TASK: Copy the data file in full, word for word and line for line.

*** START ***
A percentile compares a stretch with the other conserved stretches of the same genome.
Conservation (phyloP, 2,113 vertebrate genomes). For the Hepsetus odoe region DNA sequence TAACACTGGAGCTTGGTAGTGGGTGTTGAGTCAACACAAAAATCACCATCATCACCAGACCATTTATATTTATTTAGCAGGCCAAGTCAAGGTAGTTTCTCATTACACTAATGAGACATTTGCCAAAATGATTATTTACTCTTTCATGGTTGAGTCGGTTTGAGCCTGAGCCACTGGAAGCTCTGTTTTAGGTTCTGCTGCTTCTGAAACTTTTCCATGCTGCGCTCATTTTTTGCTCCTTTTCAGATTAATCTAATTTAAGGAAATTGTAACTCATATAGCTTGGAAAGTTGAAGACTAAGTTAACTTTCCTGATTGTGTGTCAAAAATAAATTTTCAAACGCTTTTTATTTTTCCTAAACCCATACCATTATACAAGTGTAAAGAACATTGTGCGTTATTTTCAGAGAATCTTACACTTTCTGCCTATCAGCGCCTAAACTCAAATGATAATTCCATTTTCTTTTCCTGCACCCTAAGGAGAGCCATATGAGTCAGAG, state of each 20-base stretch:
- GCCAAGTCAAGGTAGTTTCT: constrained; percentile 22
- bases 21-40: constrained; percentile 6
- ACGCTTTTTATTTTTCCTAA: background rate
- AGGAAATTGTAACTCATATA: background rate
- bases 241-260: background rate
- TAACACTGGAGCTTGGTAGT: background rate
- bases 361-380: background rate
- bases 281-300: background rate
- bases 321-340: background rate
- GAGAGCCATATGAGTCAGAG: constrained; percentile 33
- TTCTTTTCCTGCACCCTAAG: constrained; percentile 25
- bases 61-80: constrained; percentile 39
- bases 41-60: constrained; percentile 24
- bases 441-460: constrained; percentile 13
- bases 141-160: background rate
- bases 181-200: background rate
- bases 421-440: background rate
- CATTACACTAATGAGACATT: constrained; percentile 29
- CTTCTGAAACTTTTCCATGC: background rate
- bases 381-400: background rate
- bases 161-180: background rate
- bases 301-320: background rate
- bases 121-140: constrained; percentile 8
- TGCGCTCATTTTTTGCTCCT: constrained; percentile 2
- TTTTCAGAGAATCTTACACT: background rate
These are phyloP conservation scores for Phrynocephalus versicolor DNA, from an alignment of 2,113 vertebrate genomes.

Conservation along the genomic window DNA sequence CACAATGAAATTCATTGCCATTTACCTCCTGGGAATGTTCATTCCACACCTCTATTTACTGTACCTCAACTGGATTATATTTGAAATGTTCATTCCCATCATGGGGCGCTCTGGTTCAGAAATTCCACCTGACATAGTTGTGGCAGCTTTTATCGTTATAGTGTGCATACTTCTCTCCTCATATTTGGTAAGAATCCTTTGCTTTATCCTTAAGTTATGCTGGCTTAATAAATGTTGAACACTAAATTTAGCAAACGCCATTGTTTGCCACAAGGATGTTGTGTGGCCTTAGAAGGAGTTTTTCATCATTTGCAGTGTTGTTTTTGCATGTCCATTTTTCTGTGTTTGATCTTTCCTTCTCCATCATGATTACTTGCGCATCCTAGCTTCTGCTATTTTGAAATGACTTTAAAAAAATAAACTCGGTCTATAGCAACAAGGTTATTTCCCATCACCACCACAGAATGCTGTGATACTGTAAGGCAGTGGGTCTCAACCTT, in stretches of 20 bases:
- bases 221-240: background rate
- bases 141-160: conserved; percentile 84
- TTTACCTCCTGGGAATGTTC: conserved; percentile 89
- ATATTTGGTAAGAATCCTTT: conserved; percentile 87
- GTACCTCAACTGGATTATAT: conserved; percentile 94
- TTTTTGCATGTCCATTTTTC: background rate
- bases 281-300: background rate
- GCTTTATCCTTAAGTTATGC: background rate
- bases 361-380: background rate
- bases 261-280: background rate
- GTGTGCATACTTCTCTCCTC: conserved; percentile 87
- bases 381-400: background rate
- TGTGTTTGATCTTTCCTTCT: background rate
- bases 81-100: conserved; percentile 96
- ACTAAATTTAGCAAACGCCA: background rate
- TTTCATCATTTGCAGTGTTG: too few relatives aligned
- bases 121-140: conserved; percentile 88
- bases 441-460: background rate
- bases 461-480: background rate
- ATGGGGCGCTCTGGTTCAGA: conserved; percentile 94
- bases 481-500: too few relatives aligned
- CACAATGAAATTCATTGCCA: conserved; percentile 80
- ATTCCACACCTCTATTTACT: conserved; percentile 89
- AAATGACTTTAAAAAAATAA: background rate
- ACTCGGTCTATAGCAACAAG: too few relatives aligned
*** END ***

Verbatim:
A percentile compares a stretch with the other conserved stretches of the same genome.
Conservation (phyloP, 2,113 vertebrate genomes). For the Hepsetus odoe region DNA sequence TAACACTGGAGCTTGGTAGTGGGTGTTGAGTCAACACAAAAATCACCATCATCACCAGACCATTTATATTTATTTAGCAGGCCAAGTCAAGGTAGTTTCTCATTACACTAATGAGACATTTGCCAAAATGATTATTTACTCTTTCATGGTTGAGTCGGTTTGAGCCTGAGCCACTGGAAGCTCTGTTTTAGGTTCTGCTGCTTCTGAAACTTTTCCATGCTGCGCTCATTTTTTGCTCCTTTTCAGATTAATCTAATTTAAGGAAATTGTAACTCATATAGCTTGGAAAGTTGAAGACTAAGTTAACTTTCCTGATTGTGTGTCAAAAATAAATTTTCAAACGCTTTTTATTTTTCCTAAACCCATACCATTATACAAGTGTAAAGAACATTGTGCGTTATTTTCAGAGAATCTTACACTTTCTGCCTATCAGCGCCTAAACTCAAATGATAATTCCATTTTCTTTTCCTGCACCCTAAGGAGAGCCATATGAGTCAGAG, state of each 20-base stretch:
- GCCAAGTCAAGGTAGTTTCT: constrained; percentile 22
- bases 21-40: constrained; percentile 6
- ACGCTTTTTATTTTTCCTAA: background rate
- AGGAAATTGTAACTCATATA: background rate
- bases 241-260: background rate
- TAACACTGGAGCTTGGTAGT: background rate
- bases 361-380: background rate
- bases 281-300: background rate
- bases 321-340: background rate
- GAGAGCCATATGAGTCAGAG: constrained; percentile 33
- TTCTTTTCCTGCACCCTAAG: constrained; percentile 25
- bases 61-80: constrained; percentile 39
- bases 41-60: constrained; percentile 24
- bases 441-460: constrained; percentile 13
- bases 141-160: background rate
- bases 181-200: background rate
- bases 421-440: background rate
- CATTACACTAATGAGACATT: constrained; percentile 29
- CTTCTGAAACTTTTCCATGC: background rate
- bases 381-400: background rate
- bases 161-180: background rate
- bases 301-320: background rate
- bases 121-140: constrained; percentile 8
- TGCGCTCATTTTTTGCTCCT: constrained; percentile 2
- TTTTCAGAGAATCTTACACT: background rate
These are phyloP conservation scores for Phrynocephalus versicolor DNA, from an alignment of 2,113 vertebrate genomes.

Conservation along the genomic window DNA sequence CACAATGAAATTCATTGCCATTTACCTCCTGGGAATGTTCATTCCACACCTCTATTTACTGTACCTCAACTGGATTATATTTGAAATGTTCATTCCCATCATGGGGCGCTCTGGTTCAGAAATTCCACCTGACATAGTTGTGGCAGCTTTTATCGTTATAGTGTGCATACTTCTCTCCTCATATTTGGTAAGAATCCTTTGCTTTATCCTTAAGTTATGCTGGCTTAATAAATGTTGAACACTAAATTTAGCAAACGCCATTGTTTGCCACAAGGATGTTGTGTGGCCTTAGAAGGAGTTTTTCATCATTTGCAGTGTTGTTTTTGCATGTCCATTTTTCTGTGTTTGATCTTTCCTTCTCCATCATGATTACTTGCGCATCCTAGCTTCTGCTATTTTGAAATGACTTTAAAAAAATAAACTCGGTCTATAGCAACAAGGTTATTTCCCATCACCACCACAGAATGCTGTGATACTGTAAGGCAGTGGGTCTCAACCTT, in stretches of 20 bases:
- bases 221-240: background rate
- bases 141-160: conserved; percentile 84
- TTTACCTCCTGGGAATGTTC: conserved; percentile 89
- ATATTTGGTAAGAATCCTTT: conserved; percentile 87
- GTACCTCAACTGGATTATAT: conserved; percentile 94
- TTTTTGCATGTCCATTTTTC: background rate
- bases 281-300: background rate
- GCTTTATCCTTAAGTTATGC: background rate
- bases 361-380: background rate
- bases 261-280: background rate
- GTGTGCATACTTCTCTCCTC: conserved; percentile 87
- bases 381-400: background rate
- TGTGTTTGATCTTTCCTTCT: background rate
- bases 81-100: conserved; percentile 96
- ACTAAATTTAGCAAACGCCA: background rate
- TTTCATCATTTGCAGTGTTG: too few relatives aligned
- bases 121-140: conserved; percentile 88
- bases 441-460: background rate
- bases 461-480: background rate
- ATGGGGCGCTCTGGTTCAGA: conserved; percentile 94
- bases 481-500: too few relatives aligned
- CACAATGAAATTCATTGCCA: conserved; percentile 80
- ATTCCACACCTCTATTTACT: conserved; percentile 89
- AAATGACTTTAAAAAAATAA: background rate
- ACTCGGTCTATAGCAACAAG: too few relatives aligned